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Finance - January 9, 2022

Nigeria’s Economy in Crisis as Debt Stock Reaches N25 Trillion in 7 Years

Nigeria’s public debt stock tripled in less than seven years with an addition of 25.04 trillion to its initial debt.

Nigeria’s public debt stock has expanded threefold since 2015, thus hitting N25 trillion in 7 years. The country’s debt was N12.06 trillion in the first quarter of 2015. However, this increased by 208% in September, making it N38 trillion.

According to the Fitch Ratings, a global research institution, the government’s dependence on the Central Bank of Nigeria’s (CBN) Ways and Means Facility (WMF) to fund its deficit was a key contributor to growing inflation.

According to the Debt Management Office (DMO), the WMF was problematic and proposed transforming Nigeria’s debt stock into a 30-year debt instrument.

However, a complete report indicating the WMF outstanding details about the country’s debt status is absent. The DMO is to convert the opaque WMF to a long-term instrument, but no update has been given to this effect. 

In the DMO report, the sum not included as early as 2021 was estimated to be N10 trillion. Patience Oniha, the director-general of DMO, also confirmed this and said, “it was estimated at N10 trillion earlier in the year”.

According to David Adonri, Vice Chairman of Highcap Securities Limited, the near 70% debt servicing to revenue ratio and the fact that the government is refining certain current debt commitments show that the country is already in financial crisis.

He said, “When debt gets to the level we are in now, there is a crisis. When your debtor has to raise a new debt instrument to settle the previous one, the country tends towards sovereign default. And that is alarming”. The government, according to Adonri, must rationalise its spending and eliminate over-trading.

Ejeviome Otobo, a senior fellow at the Global Governance Institute in Brussels, Belgium, and a former Nigerian diplomat, said, “Nigeria needs fundamental change to raise its taxes from their present 7% to 18% to catch up with the rest of Africa”.

As officially disclosed, Nigeria’s current per capita governmental debt stock amounts to N190,300 or 53% of a civil servant’s annual minimum wage. This is the minimal sum expended by the government on behalf of every Nigerian, including the 23 million unemployed.

However, Okonjo-Iweala has stated that the actual cost of Nigeria’s mounting public debt is the country’s failure to fund initiatives that would improve the socio-economic lives of ordinary Nigerians.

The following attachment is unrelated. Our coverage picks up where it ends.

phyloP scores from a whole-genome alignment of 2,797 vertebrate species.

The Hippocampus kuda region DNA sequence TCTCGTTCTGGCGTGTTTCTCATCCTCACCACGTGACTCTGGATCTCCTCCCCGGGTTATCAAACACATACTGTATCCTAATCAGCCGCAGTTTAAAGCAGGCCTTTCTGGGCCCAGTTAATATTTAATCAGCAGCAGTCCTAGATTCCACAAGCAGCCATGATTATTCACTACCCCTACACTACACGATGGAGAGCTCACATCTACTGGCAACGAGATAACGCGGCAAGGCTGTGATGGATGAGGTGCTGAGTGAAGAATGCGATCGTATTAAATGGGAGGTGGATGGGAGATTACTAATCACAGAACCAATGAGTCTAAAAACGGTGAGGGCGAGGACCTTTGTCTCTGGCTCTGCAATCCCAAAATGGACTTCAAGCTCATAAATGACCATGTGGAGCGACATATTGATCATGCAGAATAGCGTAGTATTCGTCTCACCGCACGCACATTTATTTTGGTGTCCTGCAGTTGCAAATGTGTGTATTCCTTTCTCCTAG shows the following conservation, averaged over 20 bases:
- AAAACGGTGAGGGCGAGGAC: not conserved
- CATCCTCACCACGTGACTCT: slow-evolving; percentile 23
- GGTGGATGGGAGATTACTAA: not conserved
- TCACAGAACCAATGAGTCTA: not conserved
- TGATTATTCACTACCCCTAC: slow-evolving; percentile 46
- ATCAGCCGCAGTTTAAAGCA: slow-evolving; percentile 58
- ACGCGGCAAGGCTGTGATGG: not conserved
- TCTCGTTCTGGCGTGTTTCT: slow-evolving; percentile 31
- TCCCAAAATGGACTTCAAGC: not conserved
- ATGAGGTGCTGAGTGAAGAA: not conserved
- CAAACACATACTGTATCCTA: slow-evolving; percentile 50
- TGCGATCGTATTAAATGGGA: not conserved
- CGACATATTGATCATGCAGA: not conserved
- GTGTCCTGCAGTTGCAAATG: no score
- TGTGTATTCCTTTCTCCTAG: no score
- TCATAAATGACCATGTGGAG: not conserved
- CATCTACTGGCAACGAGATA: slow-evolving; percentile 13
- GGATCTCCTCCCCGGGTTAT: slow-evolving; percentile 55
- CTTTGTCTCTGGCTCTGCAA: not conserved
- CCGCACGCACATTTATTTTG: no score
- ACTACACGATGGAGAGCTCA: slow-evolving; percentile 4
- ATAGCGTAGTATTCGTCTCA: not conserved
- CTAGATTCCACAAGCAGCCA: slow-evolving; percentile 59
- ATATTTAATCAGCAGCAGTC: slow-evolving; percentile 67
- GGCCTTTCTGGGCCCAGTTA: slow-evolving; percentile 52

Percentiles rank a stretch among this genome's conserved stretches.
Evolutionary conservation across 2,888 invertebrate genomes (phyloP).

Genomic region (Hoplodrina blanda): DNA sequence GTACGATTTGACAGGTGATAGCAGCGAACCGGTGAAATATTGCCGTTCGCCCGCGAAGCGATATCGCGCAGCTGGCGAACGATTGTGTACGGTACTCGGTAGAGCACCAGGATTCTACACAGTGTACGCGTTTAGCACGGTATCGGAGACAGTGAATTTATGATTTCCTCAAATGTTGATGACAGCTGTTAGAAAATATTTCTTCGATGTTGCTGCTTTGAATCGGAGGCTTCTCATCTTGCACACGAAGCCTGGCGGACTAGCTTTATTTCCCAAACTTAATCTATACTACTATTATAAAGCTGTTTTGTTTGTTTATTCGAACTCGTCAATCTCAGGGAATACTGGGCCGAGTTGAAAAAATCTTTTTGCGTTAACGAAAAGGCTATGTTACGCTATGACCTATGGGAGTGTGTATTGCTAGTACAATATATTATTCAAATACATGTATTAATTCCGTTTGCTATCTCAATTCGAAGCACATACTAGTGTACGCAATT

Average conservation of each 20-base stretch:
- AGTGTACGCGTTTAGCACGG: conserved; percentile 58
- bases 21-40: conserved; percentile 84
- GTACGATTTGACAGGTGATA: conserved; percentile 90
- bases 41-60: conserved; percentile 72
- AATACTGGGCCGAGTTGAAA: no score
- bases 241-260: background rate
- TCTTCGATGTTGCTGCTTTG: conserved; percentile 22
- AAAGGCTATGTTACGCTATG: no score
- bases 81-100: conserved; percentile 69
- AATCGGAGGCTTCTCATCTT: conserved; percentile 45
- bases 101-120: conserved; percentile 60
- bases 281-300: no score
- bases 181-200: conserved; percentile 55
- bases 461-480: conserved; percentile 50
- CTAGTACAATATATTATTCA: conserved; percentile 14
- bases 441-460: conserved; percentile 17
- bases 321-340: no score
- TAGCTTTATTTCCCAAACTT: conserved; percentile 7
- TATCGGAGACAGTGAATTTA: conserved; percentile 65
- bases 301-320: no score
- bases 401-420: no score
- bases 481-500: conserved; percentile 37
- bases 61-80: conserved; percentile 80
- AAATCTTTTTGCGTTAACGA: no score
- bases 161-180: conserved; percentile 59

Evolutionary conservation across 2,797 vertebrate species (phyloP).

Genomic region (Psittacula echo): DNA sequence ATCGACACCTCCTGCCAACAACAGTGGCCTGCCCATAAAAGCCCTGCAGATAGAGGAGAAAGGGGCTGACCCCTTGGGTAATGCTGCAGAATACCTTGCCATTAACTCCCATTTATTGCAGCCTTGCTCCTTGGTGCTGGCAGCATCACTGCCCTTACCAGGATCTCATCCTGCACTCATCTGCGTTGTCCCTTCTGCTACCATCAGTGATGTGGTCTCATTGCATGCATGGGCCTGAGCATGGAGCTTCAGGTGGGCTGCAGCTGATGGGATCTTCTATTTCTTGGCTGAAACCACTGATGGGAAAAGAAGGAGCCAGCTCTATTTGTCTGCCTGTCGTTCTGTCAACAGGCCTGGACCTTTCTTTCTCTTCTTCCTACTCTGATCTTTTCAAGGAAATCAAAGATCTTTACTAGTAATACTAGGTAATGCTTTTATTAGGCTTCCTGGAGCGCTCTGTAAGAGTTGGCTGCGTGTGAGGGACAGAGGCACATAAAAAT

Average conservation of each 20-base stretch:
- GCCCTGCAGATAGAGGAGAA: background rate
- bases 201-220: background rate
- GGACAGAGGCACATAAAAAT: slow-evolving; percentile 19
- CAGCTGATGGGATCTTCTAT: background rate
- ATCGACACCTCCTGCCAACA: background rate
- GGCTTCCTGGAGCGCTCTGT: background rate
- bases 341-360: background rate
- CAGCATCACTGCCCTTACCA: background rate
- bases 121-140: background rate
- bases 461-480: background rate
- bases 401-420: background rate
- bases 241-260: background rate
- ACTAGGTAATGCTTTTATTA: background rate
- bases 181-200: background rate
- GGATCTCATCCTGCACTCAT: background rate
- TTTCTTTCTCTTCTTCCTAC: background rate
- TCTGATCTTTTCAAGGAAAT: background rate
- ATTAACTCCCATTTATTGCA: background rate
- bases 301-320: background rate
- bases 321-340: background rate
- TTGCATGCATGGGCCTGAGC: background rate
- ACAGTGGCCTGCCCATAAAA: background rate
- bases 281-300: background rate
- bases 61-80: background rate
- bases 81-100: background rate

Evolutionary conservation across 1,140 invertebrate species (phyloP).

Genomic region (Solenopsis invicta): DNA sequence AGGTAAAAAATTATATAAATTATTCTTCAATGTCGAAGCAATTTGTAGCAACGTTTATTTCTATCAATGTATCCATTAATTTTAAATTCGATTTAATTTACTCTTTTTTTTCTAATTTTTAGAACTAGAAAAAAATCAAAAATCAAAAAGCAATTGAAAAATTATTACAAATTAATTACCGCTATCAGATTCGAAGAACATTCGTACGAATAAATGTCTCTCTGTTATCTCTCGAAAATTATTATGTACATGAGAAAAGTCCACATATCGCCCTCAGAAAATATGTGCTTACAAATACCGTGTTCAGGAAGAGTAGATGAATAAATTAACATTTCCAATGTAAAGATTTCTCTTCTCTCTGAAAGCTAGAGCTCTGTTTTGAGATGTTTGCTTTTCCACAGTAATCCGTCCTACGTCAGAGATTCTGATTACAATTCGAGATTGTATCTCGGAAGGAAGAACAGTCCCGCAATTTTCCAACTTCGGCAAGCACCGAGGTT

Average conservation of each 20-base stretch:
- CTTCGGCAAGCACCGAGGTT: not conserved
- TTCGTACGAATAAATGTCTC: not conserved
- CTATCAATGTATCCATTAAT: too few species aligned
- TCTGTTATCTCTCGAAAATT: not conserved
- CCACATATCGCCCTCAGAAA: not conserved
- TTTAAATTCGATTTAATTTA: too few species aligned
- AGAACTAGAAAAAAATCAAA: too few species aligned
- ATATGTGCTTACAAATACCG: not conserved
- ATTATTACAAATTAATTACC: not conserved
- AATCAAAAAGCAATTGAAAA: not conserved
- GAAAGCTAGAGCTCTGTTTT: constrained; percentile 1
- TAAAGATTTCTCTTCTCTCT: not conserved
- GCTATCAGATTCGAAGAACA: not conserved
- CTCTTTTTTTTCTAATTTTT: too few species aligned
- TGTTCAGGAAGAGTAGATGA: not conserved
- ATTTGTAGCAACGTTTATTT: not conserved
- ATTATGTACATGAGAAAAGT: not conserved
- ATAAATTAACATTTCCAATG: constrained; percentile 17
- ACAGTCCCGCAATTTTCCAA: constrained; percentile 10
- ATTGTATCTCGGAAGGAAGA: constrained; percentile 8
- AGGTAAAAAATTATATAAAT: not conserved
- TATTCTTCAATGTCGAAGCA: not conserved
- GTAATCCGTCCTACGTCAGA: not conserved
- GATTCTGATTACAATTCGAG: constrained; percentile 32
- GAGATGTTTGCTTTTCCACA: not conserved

Zainab Ahmed, the Minister of Finance, Budget, and National Planning, revealed at an African Development Bank (AfDB) forum that the report on the national debt did not include some state obligations. She said efforts to document all states’ debts are already in process.

According to the World Bank, poor transparency is an issue in discussions about debt sustainability in developing nations, particularly Nigeria. To this effect, Akinwumi Adesina, the President of the African Development Bank (AFDB) and Ngozi Okonjo-Iweala, the Director-General of the World Trade Organization, cautioned that Nigeria might be on the verge of debt difficulty.

Dr Bongo Adi, an economist at the Pan-Atlantic University, emphasised that revenue consideration is a crucial issue, far more critical than GDP when it comes to debt sustainability. 

Prof. Sheriffdeen Tella of Olabisi Onabanjo University believes that the government should emphasise more on health and education while reducing road and airport development spending. According to the professor, the ongoing uncertainty about revenue makes the times more dangerous.

“Government should also align the cost of governance with the economic realities. We cannot continue to run a bogus structure while borrowing money. We can also explore public-private partnerships (PPP) for essential infrastructure in delivering infrastructure. In reality, we can do without some of the infrastructures till when the economy improves, and we can execute them,” Tella said.

While debt servicing is growing and gradually weakening the government’s remaining resources, incomes are declining. Also, the fiscal budget is increasing at an alarming rate. In 2020, the Federal Government posted an all-time high budget deficit of N6.6 trillion, equivalent to 14.2% of GDP.

READ ALSO: Nigeria’s Public Debt Increases to N24.9tn – DMO

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